Maybe the microbiome is our puppet master.
    [more inside]
    posted by Blasdelb at 4:48 AM PST - 56 comments

    Google and CSU team up to advance the state of artificial intelligence

    Evolving QWOP gaits is the first work that samples video from the QWOP game to drive the fitness function of a genetic algorithm, which allows a fully autonomous simulated runner to kind of slowly shuffle forward, effectively achieving human-like levels of performance.
    posted by a snickering nuthatch at 4:38 AM PST - 12 comments

    occasionally, she wears flannel.

    when my boyfriend proposed, I cried — more like panic tears. but I wasn't certain I should end it — until I met her
    posted by yeoz at 3:45 AM PST - 115 comments

    It was born in the stables. It died in the snow.

    The Tim Tebow CFL Chronicles Jon Bois (previously) writes what Spencer Hall called "the world's first CFL-seaventure-GIFstory novella" covering Tim Tebow's future as a Toronto Argonaut and a whole lot more.
    posted by creade at 1:35 AM PST - 50 comments

    Run you cowardly Italian!

    On 16 April 1746, the Jacobite forces of Charles Edward Stuart fought loyalist troops commanded by William Augustus, Duke of Cumberland near Inverness in the Scottish Highlands. In 1964, Peter Watkins wrote and produced a docudrama for the BBC, from the perspective of a documentary crew on the ground, depicting the battle and its aftermath: Culloden. [1:12:14]
    posted by cthuljew at 12:39 AM PST - 15 comments

    August 17

    How To Tell When Fruit is Ripe

    A guide for the perplexed. [more inside]
    posted by whyareyouatriangle at 6:55 PM PST - 21 comments

    Facebook tests satire tag.

    Oh, this will surely go over real well.
    posted by Curious Artificer at 6:38 PM PST - 49 comments

    Who wants to live tweet the revolution?

    Kim Dotcom is working hard to keep himself out of jail. [more inside]
    posted by dimejubes at 6:35 PM PST - 31 comments

    Marina Abramopug

    The puppy is present.
    posted by moonmilk at 5:43 PM PST - 34 comments

    Fifth Use of a Physics Degree: Proceed to Nerd Out

    Amusing Surface Tension Experiment (SLYT) Mad science with a ball point pen, cup of water and a bit of liquid soap. [more inside]
    posted by Michele in California at 4:03 PM PST - 25 comments

    Cakes and Ale and Richard III

    New analysis on Richard III's bones reveal the richer diet available to a king, as well as his drinking habits.
    posted by PussKillian at 3:57 PM PST - 35 comments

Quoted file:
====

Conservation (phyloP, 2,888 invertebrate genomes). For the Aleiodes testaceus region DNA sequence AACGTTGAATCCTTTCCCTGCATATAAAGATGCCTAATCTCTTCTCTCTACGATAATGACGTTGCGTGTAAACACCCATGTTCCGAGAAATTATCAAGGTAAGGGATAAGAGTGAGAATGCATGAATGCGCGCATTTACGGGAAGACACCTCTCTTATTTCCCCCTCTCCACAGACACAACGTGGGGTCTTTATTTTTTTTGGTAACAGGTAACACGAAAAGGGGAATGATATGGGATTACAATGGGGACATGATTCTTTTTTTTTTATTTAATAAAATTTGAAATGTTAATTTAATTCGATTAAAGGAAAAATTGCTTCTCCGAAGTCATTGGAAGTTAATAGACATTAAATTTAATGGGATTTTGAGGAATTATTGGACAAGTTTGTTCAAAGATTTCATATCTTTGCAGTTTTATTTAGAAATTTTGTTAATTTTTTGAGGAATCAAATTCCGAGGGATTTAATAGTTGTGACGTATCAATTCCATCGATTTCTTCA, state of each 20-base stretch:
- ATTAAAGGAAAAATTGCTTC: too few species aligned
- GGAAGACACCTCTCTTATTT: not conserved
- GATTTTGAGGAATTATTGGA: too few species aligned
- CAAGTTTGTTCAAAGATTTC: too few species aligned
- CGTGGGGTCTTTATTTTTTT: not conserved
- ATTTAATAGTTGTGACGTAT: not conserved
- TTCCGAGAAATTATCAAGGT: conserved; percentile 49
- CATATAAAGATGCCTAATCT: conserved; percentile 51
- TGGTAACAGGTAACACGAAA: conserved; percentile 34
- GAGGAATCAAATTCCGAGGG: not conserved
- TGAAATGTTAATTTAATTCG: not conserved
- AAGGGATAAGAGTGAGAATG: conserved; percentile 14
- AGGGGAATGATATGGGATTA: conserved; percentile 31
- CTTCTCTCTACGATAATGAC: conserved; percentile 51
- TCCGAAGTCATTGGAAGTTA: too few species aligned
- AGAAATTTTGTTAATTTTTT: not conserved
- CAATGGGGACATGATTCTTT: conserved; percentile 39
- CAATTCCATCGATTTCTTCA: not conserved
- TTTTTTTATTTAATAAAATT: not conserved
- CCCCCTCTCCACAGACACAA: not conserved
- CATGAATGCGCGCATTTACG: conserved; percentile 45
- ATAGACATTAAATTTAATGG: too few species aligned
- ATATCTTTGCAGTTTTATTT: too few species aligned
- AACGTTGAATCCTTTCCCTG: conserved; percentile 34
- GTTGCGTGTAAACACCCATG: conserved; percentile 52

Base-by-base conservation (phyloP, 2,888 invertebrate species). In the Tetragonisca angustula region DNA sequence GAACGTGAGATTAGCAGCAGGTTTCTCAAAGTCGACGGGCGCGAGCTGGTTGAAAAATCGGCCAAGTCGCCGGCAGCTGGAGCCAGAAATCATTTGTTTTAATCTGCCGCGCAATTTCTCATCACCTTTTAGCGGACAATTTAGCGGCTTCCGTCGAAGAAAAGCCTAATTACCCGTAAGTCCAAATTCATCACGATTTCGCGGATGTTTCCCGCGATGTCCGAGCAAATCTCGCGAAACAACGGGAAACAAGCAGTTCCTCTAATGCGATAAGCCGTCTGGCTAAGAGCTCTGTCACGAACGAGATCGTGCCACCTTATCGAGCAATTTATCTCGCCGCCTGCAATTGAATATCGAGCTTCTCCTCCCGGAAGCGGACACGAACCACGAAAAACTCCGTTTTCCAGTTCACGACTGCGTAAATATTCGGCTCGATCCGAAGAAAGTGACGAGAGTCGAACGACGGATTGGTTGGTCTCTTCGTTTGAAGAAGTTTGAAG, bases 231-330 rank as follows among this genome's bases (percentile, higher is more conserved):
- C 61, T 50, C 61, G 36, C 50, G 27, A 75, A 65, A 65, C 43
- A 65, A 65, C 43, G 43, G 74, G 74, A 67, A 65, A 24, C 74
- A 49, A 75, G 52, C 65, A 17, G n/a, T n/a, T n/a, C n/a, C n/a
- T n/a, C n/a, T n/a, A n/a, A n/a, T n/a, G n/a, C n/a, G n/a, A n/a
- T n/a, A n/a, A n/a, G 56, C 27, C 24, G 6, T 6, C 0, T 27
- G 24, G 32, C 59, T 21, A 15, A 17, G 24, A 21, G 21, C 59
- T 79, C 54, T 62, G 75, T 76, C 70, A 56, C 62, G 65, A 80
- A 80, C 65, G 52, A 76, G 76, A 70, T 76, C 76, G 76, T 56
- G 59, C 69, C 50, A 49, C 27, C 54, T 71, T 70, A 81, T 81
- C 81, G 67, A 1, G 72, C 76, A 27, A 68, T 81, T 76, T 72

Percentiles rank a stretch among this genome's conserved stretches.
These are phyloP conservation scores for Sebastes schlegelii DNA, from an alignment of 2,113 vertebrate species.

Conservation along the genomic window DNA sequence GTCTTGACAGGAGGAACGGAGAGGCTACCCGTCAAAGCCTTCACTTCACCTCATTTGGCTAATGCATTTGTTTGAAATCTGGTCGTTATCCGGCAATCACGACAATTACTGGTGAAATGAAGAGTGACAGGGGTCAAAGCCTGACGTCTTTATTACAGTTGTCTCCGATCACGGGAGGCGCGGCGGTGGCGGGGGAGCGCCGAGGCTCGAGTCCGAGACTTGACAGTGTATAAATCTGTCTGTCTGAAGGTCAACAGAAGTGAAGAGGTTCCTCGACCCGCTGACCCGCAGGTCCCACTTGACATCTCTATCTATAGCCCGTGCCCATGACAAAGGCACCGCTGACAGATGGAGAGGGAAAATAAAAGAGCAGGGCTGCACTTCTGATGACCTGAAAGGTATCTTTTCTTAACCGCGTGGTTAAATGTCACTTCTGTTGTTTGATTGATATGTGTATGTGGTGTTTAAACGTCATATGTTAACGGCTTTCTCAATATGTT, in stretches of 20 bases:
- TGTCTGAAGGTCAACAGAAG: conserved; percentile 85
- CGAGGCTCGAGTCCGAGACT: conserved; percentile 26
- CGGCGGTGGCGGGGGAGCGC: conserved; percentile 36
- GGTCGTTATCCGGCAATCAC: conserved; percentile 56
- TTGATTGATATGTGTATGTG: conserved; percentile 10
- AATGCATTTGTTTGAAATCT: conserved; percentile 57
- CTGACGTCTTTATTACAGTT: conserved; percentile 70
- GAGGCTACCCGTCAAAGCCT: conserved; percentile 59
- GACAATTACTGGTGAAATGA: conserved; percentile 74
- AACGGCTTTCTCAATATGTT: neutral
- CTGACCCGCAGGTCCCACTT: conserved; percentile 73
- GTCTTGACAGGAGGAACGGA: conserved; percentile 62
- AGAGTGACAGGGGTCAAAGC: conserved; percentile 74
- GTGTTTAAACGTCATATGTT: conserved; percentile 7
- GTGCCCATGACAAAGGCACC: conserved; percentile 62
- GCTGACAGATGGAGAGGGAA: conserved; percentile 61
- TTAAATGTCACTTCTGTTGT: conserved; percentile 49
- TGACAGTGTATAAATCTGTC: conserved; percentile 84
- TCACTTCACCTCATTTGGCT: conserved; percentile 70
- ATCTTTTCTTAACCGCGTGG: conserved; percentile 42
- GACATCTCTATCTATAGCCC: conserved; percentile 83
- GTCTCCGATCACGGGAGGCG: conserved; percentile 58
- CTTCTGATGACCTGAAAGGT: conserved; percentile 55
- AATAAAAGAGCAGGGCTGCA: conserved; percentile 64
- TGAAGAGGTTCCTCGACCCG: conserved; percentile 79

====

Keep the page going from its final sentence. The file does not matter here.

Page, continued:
Iceland From Above

    Breathtaking Aerial Landscapes of Iceland by Sarah Martinet [via Colossal]
    posted by capricorn at 3:43 PM PST - 5 comments

    You've Been 'Mingoed!

    A company in Tennessee will, for a small fee, cover someone's lawn with pink flamingos for one day.
    posted by The Whelk at 2:19 PM PST - 51 comments

    Playing Magic with Geek Friends

    So all of your friends have either just started playing Magic: the Gathering or have picked it up again or else admitted to having played it continually for twenty years now, and eyes are glazing over as they discuss bomb rares and 2-for-1s and mana flooding and drafting. You're not sure if you actually want to immerse yourself in this but you can't know for sure without, well, immersing yourself in it. We've all been there. Thankfully, Felicia Day's Geek & Sundry channel has a show for you - Spellslingers! [more inside]
    posted by Navelgazer at 1:49 PM PST - 71 comments

    "'Holy cow?!' What, are you Amish?"

    (NSFW) Gay Men Read 50 Shades of Grey. Related: Straight Men React To Grindr - Gay Dating App
    posted by the_bone at 12:18 PM PST - 35 comments

    Who are you now, Doctor?

    A hypnotic video merging every actor who's played Doctor Who into one average face. [SLYT] (Laughing Squid via)
    posted by joseph conrad is fully awesome at 11:52 AM PST - 29 comments

    I'm Just a Guy Whose Library Went Dark

    "Friends tell me I’ll be remembered as the author of the definitive book on football [The Thinking Man's Guide to Pro Football]. Or as the writer who popularized weekly NFL picks. Or one of the early crossovers into 24-hour sports television. To me, none of that matters. Right now, I’m just a guy whose library went dark on November 22, 2008."[auto play video] - Paul Zimmerman, known as Dr. Z, collaborates with Ken Rodgers, the supervising producer for NFL Films, to tell his story. Thank you, Dr. Z. Yours truly, Everybody.
    posted by nadawi at 9:51 AM PST - 6 comments

    Kim Jong Un hits Obama with the dreaded "Your mum"

    "A run-of-the-mill report on Kim Jong Un attending the test fire of a rocket showed a series of photos of the Supreme Leader enjoying himself far too much as he farts about with weapons of mass destruction. Oh-ho! Says an internet wag." #KimMischief
    posted by We had a deal, Kyle at 9:32 AM PST - 12 comments

    Exploring the Invisible

    Dr. Simon Park is Exploring the Invisible, the world of microbial art, with Physarum (writeup), A New Field Guide To The Wild Flowers Of The Crystal World, Designing Flowers For A Bee-Less World, Ghost. [more inside]